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Case study

Best practice UvA: SURFdrive is a valuable addition to other cloud storage services

The University of Amsterdam is an enthusiastic user of the secure cloud storage service SURFdrive. What does this service mean for the university? And where does the rapid growth in the number of users come from?

Data safely stored in the Netherlands

There are many commercial cloud storage services, such as Dropbox or Google Drive. Up to a limited amount of data storage, these services are free. The big problem here for users is that they do not know where their data is stored. Chances are it is outside the Netherlands, on servers in America. It is also not always clear what the provider's business model is. For instance, does he perform analysis on your data and earn money with it?

To give researchers and other employees of education and research institutions certainty that the data are in highly secure data centres in the Netherlands and that nothing at all happens to the data, in 2014 SURF introduced SURFdrive, a service developed jointly with several universities and universities of applied sciences.

Institutions involved in development

One of those involved from the very beginning is Ed van Gasteren from the University of Amsterdam. He says: "We were able to give our input in the development phase of the service, which was at the end of 2013. In spring 2014, SURFdrive was ready. At that time, we immediately gave the faculties' information managers an account and asked them: try this out. How does it compare to commercial services? What works nicely, what could be better? In short, share your experiences."

Financial side well sorted out

Those experiences were positive from the very first moment. Yet it took some time before the University of Amsterdam could scale up. 'SURF was still struggling with the pricing (level; per user; minimum per institution, etcetera) - and we also had to figure out how we were going to incorporate this into our fees. Because SURFdrive is not free, and most cloud storage services we used are (at limited volume, initially), think Dropbox and Google Apps for Education. 'We think it makes sense to pay for a well-secured service and the assurance that your data stays in the Netherlands, but we had to agree internally on the financial side,' Van Gasteren says.

"In six months we grew from 50 to 1,000 users. We are now at around 1,500 users out of a total of 8,000 employees who could potentially use it."

Word of mouth

Once the discussion was settled in early 2015, things moved quickly. And that without the university having done too much promotion. Van Gasteren: "We asked the faculties' communication departments if they wanted to include a piece in their newsletter. They all did. Word-of-mouth advertising then did the rest. In six months, we grew from 50 to 1,000 users. We are now at around 1,500 users out of a total of 8,000 employees who could potentially use it.'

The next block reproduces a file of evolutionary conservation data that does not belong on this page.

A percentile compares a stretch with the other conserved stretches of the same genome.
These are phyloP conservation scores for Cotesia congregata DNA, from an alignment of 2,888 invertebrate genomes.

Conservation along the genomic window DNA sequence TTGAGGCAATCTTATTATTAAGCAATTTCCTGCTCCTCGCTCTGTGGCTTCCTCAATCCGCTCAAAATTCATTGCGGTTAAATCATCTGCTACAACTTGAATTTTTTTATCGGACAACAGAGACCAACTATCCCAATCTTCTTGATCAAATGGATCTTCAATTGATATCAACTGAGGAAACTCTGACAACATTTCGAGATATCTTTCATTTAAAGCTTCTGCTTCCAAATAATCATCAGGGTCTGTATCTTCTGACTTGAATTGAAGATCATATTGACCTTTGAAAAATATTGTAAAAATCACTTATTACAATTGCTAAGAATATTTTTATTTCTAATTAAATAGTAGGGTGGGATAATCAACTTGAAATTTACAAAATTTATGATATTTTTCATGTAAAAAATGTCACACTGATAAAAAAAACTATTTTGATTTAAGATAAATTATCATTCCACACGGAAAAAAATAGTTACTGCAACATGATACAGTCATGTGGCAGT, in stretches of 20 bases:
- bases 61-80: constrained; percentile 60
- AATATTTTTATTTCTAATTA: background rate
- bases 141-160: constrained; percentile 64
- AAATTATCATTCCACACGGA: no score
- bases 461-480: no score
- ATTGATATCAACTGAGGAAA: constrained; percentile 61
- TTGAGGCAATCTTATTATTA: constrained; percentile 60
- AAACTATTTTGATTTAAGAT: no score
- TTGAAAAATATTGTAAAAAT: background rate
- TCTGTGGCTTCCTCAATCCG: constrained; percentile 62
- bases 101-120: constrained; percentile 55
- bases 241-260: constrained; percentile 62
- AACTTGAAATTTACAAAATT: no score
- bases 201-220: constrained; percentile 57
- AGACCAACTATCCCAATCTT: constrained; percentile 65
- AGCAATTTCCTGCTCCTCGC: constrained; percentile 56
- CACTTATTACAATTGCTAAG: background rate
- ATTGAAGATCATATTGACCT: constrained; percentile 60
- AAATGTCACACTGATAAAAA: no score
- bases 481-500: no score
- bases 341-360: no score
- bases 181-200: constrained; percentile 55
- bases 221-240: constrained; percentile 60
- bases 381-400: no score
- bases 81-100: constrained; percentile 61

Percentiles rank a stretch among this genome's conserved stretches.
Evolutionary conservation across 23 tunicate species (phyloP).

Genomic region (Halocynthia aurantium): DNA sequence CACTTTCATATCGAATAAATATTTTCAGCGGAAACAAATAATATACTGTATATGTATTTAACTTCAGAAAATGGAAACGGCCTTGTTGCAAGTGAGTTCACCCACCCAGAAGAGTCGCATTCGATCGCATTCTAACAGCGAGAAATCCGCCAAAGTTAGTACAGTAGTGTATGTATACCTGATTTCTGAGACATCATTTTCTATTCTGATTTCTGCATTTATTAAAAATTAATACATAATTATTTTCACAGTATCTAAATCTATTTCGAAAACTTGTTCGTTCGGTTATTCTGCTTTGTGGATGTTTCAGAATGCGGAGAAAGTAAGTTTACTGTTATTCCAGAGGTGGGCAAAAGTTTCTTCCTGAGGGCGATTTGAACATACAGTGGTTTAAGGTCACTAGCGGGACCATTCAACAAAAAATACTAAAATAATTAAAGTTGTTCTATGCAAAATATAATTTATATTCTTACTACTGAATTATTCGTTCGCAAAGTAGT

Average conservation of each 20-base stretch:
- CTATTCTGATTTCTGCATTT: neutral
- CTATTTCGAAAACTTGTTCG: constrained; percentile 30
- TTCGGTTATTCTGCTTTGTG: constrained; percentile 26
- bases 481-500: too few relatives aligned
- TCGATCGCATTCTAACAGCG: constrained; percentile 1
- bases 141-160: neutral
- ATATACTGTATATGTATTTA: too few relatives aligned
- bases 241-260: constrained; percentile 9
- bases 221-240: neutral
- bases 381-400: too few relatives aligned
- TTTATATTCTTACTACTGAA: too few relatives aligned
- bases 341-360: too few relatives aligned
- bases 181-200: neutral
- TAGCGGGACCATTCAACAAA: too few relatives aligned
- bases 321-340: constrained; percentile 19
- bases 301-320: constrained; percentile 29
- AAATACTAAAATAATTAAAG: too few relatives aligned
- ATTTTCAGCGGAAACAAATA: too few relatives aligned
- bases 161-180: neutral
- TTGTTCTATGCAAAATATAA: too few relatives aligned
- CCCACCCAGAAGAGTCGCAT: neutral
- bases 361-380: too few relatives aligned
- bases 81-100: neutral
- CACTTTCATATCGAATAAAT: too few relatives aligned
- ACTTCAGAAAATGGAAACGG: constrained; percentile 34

Stone in the pond

So there is still room for growth and this is mainly achieved by the stone thrown into the pond making bigger and bigger circles. 'Sharing a file with other users of SURFdrive is very easy, but if you want to share that same file with a non-user it is just a bit more cumbersome for that non-user,' outlines Van Gasteren. 'You then send that person a link to the document. If someone receives a file from you only once, they won't switch straight away, but if you work together more often, they will be tempted to use SURFdrive themselves.

On any device

The main reason for employees to switch is safe personal storage, in such a way that they can access their data anywhere and on any device. After all, SURFdrive is much easier to access from external locations than the university's internal storage systems. 'The researchers who work with privacy-sensitive information were among the first users. They are very aware of the importance of security and the fact that the data remains in the Netherlands,' says Van Gasteren. Another reason for using SURFdrive is document sharing. Van Gasteren: 'Our internal storage only facilitates document sharing within an organisational unit, e.g. a faculty. With SURFdrive, you can very easily share files with employees of your own choice at your own university or at other educational institutions in the Netherlands.'

Not yet for students

The service is not yet offered to students. They work with Google Apps for Education, which is free. In terms of costs, we cannot justify offering SURFdrive to all students at the moment,' says Van Gasteren.

Better to encourage than prohibit

The University of Amsterdam has considered whether it is wise to discourage the use of Dropbox and other commercial services and deliberately chooses not to. 'We think that motivating people to use SURFdrive makes more sense than preventing the use of other tools. Especially since many researchers collaborate in international projects with people who do not have access to SURFdrive. They do not always have a free choice of which storage service they work with. That is why we prefer to insist on the privacy and security risks you run when using a commercial service. SURFdrive does not have those risks.

"Such a close and intensive collaboration with a supplier is unique. That really adds value."

Cooperation SURF provides added value

He concludes by mentioning one final reason for using SURFdrive: 'SURF works closely with us in an ambassador community, which includes several colleges and universities. We regularly discuss together what, if any, additional requirements we have. If there is sufficient enthusiasm, SURF develops the functionality. Such a close and intensive collaboration with a supplier is unique. It really adds value.'

Rogier Spoor

Rogier Spoor


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